A number of delegations also posed specific recommendations. Theseincluded: that Eritrea should ask for technical assistance in presenting its periodic reports and to improve access to education; support the inclusion of women in political life; adopt a national action plan for children; become a party to other major international human rights instruments, including the Convention Against Torture and the Convention on the Rights of Persons with Disabilities without delay; take prompt measures to free those detained due to exercising their right to freedom of expression or for expressing their political views; take necessary steps to implement the Constitution; the need to extend a standing invitation to all human rights mechanisms, including the Special Rapporteur on Torture; the need to interact with the international community on human rights issues; and an avoidance of national service conscripts being used as forced labour for private companies.
Other recommendations included: that the Government respect the right of any individual to exercise their freedom of religion or belief without any restriction; to continue efforts to raise awareness on female genital mutilation and to bring perpetrators to justice; to take all measures to protect the human rights and physical dignity of all female recruits to the armed forces; that the promotion of gender equality be made explicit in all development policies; that the 1997 Constitution be implemented, and the rights that it enshrined be actively protected; and to issue immediate and clear orders to the armed forces to cease and desist from the practices of arbitrary arrest and torture of those exercising their right to freedom of religion or belief.
Moreover, States called on the Working Group to provide technical assistance to Eritrea to strengthen national institutions capacity building and for the international community and international donors provide Eritrea with technical assistance to fulfil its human rights obligations and the recommendations of the Universal Periodic Review and the treaty-monitoring bodies.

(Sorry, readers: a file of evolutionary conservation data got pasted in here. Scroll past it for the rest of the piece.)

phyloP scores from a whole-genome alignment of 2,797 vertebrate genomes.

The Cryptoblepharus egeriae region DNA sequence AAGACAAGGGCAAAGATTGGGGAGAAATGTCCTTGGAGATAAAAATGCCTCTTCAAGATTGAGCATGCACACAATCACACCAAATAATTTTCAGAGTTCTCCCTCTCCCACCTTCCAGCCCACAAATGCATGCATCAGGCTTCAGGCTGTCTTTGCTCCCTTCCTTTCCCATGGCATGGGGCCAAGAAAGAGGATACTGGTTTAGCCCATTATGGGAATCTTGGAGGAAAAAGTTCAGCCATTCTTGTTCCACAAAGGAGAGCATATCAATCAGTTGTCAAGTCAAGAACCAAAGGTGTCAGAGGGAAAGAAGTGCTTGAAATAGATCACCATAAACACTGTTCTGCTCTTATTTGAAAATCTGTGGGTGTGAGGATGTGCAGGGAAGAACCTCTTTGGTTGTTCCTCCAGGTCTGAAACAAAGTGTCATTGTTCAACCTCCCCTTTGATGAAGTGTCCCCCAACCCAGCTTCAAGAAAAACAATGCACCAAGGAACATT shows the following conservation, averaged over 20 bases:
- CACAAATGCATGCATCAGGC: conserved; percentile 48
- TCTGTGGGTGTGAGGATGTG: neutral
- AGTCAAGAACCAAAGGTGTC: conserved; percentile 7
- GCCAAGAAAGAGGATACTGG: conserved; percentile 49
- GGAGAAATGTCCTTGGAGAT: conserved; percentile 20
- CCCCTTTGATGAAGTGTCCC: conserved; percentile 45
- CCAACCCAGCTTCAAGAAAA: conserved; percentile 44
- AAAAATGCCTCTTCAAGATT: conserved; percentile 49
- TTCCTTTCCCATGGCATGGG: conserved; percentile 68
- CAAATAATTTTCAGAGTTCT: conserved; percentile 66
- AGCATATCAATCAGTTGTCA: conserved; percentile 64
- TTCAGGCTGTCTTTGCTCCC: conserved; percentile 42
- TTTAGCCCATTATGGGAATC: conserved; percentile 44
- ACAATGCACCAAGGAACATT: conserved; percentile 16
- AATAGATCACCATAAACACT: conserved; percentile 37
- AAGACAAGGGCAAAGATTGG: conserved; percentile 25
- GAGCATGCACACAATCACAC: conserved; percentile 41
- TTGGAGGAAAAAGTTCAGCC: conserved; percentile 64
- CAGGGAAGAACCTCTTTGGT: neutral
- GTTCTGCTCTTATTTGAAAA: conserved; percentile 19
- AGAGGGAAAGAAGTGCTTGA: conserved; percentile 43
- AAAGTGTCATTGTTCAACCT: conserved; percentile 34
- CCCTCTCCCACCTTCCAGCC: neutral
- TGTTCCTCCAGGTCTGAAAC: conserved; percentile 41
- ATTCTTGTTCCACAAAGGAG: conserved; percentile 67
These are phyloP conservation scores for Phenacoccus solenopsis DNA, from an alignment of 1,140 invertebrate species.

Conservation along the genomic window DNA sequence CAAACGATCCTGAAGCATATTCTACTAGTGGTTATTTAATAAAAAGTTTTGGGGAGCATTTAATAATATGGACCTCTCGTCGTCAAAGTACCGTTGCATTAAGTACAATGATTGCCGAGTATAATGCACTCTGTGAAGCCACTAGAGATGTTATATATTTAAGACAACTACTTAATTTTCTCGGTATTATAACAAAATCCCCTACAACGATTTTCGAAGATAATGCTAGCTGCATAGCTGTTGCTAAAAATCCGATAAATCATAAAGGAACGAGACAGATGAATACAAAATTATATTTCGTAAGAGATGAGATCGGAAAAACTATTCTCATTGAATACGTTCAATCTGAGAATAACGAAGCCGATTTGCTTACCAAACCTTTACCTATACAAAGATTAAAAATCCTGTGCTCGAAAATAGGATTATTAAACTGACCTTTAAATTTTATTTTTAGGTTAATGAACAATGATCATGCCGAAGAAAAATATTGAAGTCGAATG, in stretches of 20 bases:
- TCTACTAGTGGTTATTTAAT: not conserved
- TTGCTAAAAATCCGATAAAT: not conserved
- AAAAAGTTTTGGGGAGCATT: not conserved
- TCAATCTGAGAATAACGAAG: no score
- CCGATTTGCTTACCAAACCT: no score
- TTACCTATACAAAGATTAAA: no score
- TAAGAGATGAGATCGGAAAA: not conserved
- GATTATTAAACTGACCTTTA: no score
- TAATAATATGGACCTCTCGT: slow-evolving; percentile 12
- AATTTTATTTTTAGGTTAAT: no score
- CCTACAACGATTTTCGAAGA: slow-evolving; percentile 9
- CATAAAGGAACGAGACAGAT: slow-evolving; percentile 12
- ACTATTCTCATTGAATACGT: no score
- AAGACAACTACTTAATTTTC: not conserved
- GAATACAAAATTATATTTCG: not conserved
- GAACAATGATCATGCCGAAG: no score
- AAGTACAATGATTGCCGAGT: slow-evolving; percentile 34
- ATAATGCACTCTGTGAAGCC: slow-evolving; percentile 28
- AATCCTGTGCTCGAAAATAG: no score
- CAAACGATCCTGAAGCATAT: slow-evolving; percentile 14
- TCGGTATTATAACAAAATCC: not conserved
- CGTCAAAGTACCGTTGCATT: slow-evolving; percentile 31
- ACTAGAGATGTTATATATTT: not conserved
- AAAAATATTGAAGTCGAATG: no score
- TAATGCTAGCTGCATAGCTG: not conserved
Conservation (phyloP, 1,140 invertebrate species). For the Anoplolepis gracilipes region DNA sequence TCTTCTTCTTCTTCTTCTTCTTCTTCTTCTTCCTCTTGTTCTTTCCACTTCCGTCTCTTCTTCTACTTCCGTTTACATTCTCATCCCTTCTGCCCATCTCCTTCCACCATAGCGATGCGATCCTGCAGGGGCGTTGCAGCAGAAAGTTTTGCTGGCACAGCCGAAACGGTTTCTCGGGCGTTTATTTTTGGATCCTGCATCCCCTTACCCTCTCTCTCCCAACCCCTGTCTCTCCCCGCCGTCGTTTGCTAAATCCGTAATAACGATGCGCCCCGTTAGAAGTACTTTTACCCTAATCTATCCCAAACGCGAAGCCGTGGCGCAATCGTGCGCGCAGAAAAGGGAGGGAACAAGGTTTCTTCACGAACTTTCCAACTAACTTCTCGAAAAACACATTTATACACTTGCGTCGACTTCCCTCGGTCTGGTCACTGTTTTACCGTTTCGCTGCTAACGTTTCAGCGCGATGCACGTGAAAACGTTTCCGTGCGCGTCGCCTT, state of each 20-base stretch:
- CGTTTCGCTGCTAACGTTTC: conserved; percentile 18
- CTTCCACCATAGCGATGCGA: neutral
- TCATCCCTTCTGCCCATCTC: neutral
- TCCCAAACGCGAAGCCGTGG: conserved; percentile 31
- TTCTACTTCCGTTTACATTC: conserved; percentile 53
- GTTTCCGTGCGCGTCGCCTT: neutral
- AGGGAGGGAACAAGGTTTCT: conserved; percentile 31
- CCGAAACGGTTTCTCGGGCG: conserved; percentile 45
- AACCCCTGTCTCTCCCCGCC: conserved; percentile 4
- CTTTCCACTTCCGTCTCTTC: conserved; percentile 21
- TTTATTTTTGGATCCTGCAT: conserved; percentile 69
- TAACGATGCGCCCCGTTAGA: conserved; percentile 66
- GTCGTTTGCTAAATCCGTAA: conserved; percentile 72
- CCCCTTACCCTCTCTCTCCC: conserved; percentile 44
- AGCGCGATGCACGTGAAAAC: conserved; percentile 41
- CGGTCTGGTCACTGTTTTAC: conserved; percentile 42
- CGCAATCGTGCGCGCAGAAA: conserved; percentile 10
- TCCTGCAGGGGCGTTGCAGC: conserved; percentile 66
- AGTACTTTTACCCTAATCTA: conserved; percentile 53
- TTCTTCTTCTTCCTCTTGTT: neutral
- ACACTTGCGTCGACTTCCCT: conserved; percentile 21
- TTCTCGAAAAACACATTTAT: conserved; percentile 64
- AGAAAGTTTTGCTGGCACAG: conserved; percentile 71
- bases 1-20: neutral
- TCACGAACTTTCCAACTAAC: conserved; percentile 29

Responding to these questions, issues and recommendations, as well as others, Mr. Abraham said Eritrea was interested in engaging in a constructive dialogue to further advance the economic, social and cultural rights and civil and political rights of its people. As a post-war society, the country faced several challenges, from defending its hard-worn independence to creating the necessary infrastructure for economic and social development. There were a large number of very vulnerable people, including children, women, people with disabilities and others, and it required great efforts from the Government to address their needs. Eritrea also faced tremendous capacity limitations. With regards to efforts to counter the female genital mutilation phenomenon, there had been an extensive campaign to educate the public, and the Government was committed to enforcing the abolition of the issue. Eritrea would carefully examine all questions and recommendations made, Mr. Abraham said, and would respond to these more fully than it had been able to so far.
Member States taking the floor during the interactive discussion were Egypt, Brazil, United Kingdom, Mexico, Netherlands, Cuba, France, Norway, Qatar, Chile, Pakistan, Slovenia, Argentina, China, United States of America, Slovakia, South Africa, Ghana, Nigeria, and Bangladesh.
Observer States participating in the discussion were Algeria, Turkey, Sweden, Canada, United Arab Emirates, Morocco, Austria, Spain, Australia, Ireland, Germany, Switzerland, Democratic Republic of Congo, Azerbaijan, Poland, Latvia, Malaysia, Saudi Arabia, and Iran.
The eight-person delegation of Eritrea consisted of representatives from the Ministry of National Development, the Ministry of Justice, the Ministry of Foreign Affairs, the Permanent Mission of Eritrea to the United Nations in New York, the Ministry of Labour and Human Welfare, the National Union of Eritrean Women, and the Permanent Mission of Eritrea to the United Nations Office at Geneva.
The three Council members serving as rapporteurs – troika - for the review of Eritrea are Italy, Angola, and Saudi Arabia.
In accordance with its institution-building package, the three documents on which State reviews should be based are information prepared by the State concerned, which could be presented either orally or in writing; information contained in the reports of treaty bodies and Special Procedures, to be compiled in a report by the Office of the High Commissioner for Human Rights (OHCHR); and information provided by other relevant stakeholders to the UPR including non-governmental organizations, national human rights institutions, human rights defenders, academic institutions and research institutes, regional organizations, as well as civil society representatives, also to be summarized by OHCHR in a separate document. The reports on Eritrea can be found here.
The UPR Working Group is scheduled to adopt the report of Eritrea on Wednesday 2 December.
When the UPR Working Group continues its work this afternoon at 3 p.m. it will review the fulfillment of human rights obligations by Cyprus.
Additional information on the Universal Periodic Review mechanism can be located at the UPR webpage - http://www.ohchr.org/EN/HRBodies/UPR/Pages/UPRMain.aspx.
To access the webcast for the UPR session please visit http://www.un.org/webcast/unhrc/index.asp